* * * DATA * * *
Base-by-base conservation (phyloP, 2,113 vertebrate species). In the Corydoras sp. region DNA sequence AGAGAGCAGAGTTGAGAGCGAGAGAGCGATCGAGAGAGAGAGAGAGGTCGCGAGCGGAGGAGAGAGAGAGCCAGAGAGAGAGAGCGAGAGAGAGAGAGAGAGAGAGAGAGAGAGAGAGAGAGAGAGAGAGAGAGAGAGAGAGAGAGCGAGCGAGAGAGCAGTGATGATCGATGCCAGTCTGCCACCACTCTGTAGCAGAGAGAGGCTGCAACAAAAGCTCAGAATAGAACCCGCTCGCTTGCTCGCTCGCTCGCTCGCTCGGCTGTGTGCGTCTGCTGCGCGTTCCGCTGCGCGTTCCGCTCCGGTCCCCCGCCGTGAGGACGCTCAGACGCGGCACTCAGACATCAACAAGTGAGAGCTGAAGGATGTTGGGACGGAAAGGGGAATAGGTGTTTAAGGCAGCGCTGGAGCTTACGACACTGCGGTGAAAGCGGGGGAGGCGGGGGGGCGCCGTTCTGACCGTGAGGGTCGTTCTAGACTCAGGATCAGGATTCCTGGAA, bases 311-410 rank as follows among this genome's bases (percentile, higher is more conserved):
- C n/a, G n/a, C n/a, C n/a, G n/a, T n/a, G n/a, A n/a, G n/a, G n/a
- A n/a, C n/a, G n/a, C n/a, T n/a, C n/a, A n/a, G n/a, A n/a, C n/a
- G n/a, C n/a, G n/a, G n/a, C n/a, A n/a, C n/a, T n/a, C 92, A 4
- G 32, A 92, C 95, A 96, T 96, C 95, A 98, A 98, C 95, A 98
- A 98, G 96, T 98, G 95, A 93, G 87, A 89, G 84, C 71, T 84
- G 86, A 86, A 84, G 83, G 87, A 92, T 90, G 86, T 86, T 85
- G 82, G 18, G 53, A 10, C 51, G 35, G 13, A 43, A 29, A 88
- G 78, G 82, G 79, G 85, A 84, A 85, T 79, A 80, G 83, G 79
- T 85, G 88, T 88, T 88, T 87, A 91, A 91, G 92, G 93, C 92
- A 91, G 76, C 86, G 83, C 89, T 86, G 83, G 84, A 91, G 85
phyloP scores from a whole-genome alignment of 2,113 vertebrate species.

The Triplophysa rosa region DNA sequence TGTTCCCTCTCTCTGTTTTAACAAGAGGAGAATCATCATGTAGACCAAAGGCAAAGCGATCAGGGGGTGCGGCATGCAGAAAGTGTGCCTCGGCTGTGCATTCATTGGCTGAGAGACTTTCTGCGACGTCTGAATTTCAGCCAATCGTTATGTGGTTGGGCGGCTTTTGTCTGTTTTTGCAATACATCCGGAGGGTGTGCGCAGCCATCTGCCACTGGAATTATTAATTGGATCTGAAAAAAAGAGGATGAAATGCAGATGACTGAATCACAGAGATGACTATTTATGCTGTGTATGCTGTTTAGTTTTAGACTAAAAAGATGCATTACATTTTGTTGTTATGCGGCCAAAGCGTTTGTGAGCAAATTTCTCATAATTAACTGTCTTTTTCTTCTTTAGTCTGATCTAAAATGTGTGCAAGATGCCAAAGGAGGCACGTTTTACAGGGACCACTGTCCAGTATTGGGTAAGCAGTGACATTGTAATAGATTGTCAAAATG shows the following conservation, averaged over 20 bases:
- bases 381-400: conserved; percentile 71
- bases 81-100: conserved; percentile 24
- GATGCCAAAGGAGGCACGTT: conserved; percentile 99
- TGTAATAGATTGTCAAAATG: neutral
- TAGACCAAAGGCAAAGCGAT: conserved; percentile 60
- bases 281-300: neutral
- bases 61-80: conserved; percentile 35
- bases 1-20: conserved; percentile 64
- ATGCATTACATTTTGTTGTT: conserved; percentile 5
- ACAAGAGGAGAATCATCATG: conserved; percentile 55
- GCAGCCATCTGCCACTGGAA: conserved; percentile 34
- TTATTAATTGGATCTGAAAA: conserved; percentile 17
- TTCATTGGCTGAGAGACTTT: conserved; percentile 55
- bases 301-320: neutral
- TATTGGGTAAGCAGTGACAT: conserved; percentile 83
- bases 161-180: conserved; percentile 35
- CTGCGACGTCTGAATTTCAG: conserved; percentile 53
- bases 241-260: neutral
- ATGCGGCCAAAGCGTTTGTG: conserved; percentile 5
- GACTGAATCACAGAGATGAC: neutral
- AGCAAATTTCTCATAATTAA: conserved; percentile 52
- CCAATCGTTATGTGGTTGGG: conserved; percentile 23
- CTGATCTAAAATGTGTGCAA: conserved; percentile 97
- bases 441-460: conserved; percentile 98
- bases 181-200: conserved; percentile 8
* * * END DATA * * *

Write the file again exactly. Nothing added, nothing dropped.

Base-by-base conservation (phyloP, 2,113 vertebrate species). In the Corydoras sp. region DNA sequence AGAGAGCAGAGTTGAGAGCGAGAGAGCGATCGAGAGAGAGAGAGAGGTCGCGAGCGGAGGAGAGAGAGAGCCAGAGAGAGAGAGCGAGAGAGAGAGAGAGAGAGAGAGAGAGAGAGAGAGAGAGAGAGAGAGAGAGAGAGAGAGAGCGAGCGAGAGAGCAGTGATGATCGATGCCAGTCTGCCACCACTCTGTAGCAGAGAGAGGCTGCAACAAAAGCTCAGAATAGAACCCGCTCGCTTGCTCGCTCGCTCGCTCGCTCGGCTGTGTGCGTCTGCTGCGCGTTCCGCTGCGCGTTCCGCTCCGGTCCCCCGCCGTGAGGACGCTCAGACGCGGCACTCAGACATCAACAAGTGAGAGCTGAAGGATGTTGGGACGGAAAGGGGAATAGGTGTTTAAGGCAGCGCTGGAGCTTACGACACTGCGGTGAAAGCGGGGGAGGCGGGGGGGCGCCGTTCTGACCGTGAGGGTCGTTCTAGACTCAGGATCAGGATTCCTGGAA, bases 311-410 rank as follows among this genome's bases (percentile, higher is more conserved):
- C n/a, G n/a, C n/a, C n/a, G n/a, T n/a, G n/a, A n/a, G n/a, G n/a
- A n/a, C n/a, G n/a, C n/a, T n/a, C n/a, A n/a, G n/a, A n/a, C n/a
- G n/a, C n/a, G n/a, G n/a, C n/a, A n/a, C n/a, T n/a, C 92, A 4
- G 32, A 92, C 95, A 96, T 96, C 95, A 98, A 98, C 95, A 98
- A 98, G 96, T 98, G 95, A 93, G 87, A 89, G 84, C 71, T 84
- G 86, A 86, A 84, G 83, G 87, A 92, T 90, G 86, T 86, T 85
- G 82, G 18, G 53, A 10, C 51, G 35, G 13, A 43, A 29, A 88
- G 78, G 82, G 79, G 85, A 84, A 85, T 79, A 80, G 83, G 79
- T 85, G 88, T 88, T 88, T 87, A 91, A 91, G 92, G 93, C 92
- A 91, G 76, C 86, G 83, C 89, T 86, G 83, G 84, A 91, G 85
phyloP scores from a whole-genome alignment of 2,113 vertebrate species.

The Triplophysa rosa region DNA sequence TGTTCCCTCTCTCTGTTTTAACAAGAGGAGAATCATCATGTAGACCAAAGGCAAAGCGATCAGGGGGTGCGGCATGCAGAAAGTGTGCCTCGGCTGTGCATTCATTGGCTGAGAGACTTTCTGCGACGTCTGAATTTCAGCCAATCGTTATGTGGTTGGGCGGCTTTTGTCTGTTTTTGCAATACATCCGGAGGGTGTGCGCAGCCATCTGCCACTGGAATTATTAATTGGATCTGAAAAAAAGAGGATGAAATGCAGATGACTGAATCACAGAGATGACTATTTATGCTGTGTATGCTGTTTAGTTTTAGACTAAAAAGATGCATTACATTTTGTTGTTATGCGGCCAAAGCGTTTGTGAGCAAATTTCTCATAATTAACTGTCTTTTTCTTCTTTAGTCTGATCTAAAATGTGTGCAAGATGCCAAAGGAGGCACGTTTTACAGGGACCACTGTCCAGTATTGGGTAAGCAGTGACATTGTAATAGATTGTCAAAATG shows the following conservation, averaged over 20 bases:
- bases 381-400: conserved; percentile 71
- bases 81-100: conserved; percentile 24
- GATGCCAAAGGAGGCACGTT: conserved; percentile 99
- TGTAATAGATTGTCAAAATG: neutral
- TAGACCAAAGGCAAAGCGAT: conserved; percentile 60
- bases 281-300: neutral
- bases 61-80: conserved; percentile 35
- bases 1-20: conserved; percentile 64
- ATGCATTACATTTTGTTGTT: conserved; percentile 5
- ACAAGAGGAGAATCATCATG: conserved; percentile 55
- GCAGCCATCTGCCACTGGAA: conserved; percentile 34
- TTATTAATTGGATCTGAAAA: conserved; percentile 17
- TTCATTGGCTGAGAGACTTT: conserved; percentile 55
- bases 301-320: neutral
- TATTGGGTAAGCAGTGACAT: conserved; percentile 83
- bases 161-180: conserved; percentile 35
- CTGCGACGTCTGAATTTCAG: conserved; percentile 53
- bases 241-260: neutral
- ATGCGGCCAAAGCGTTTGTG: conserved; percentile 5
- GACTGAATCACAGAGATGAC: neutral
- AGCAAATTTCTCATAATTAA: conserved; percentile 52
- CCAATCGTTATGTGGTTGGG: conserved; percentile 23
- CTGATCTAAAATGTGTGCAA: conserved; percentile 97
- bases 441-460: conserved; percentile 98
- bases 181-200: conserved; percentile 8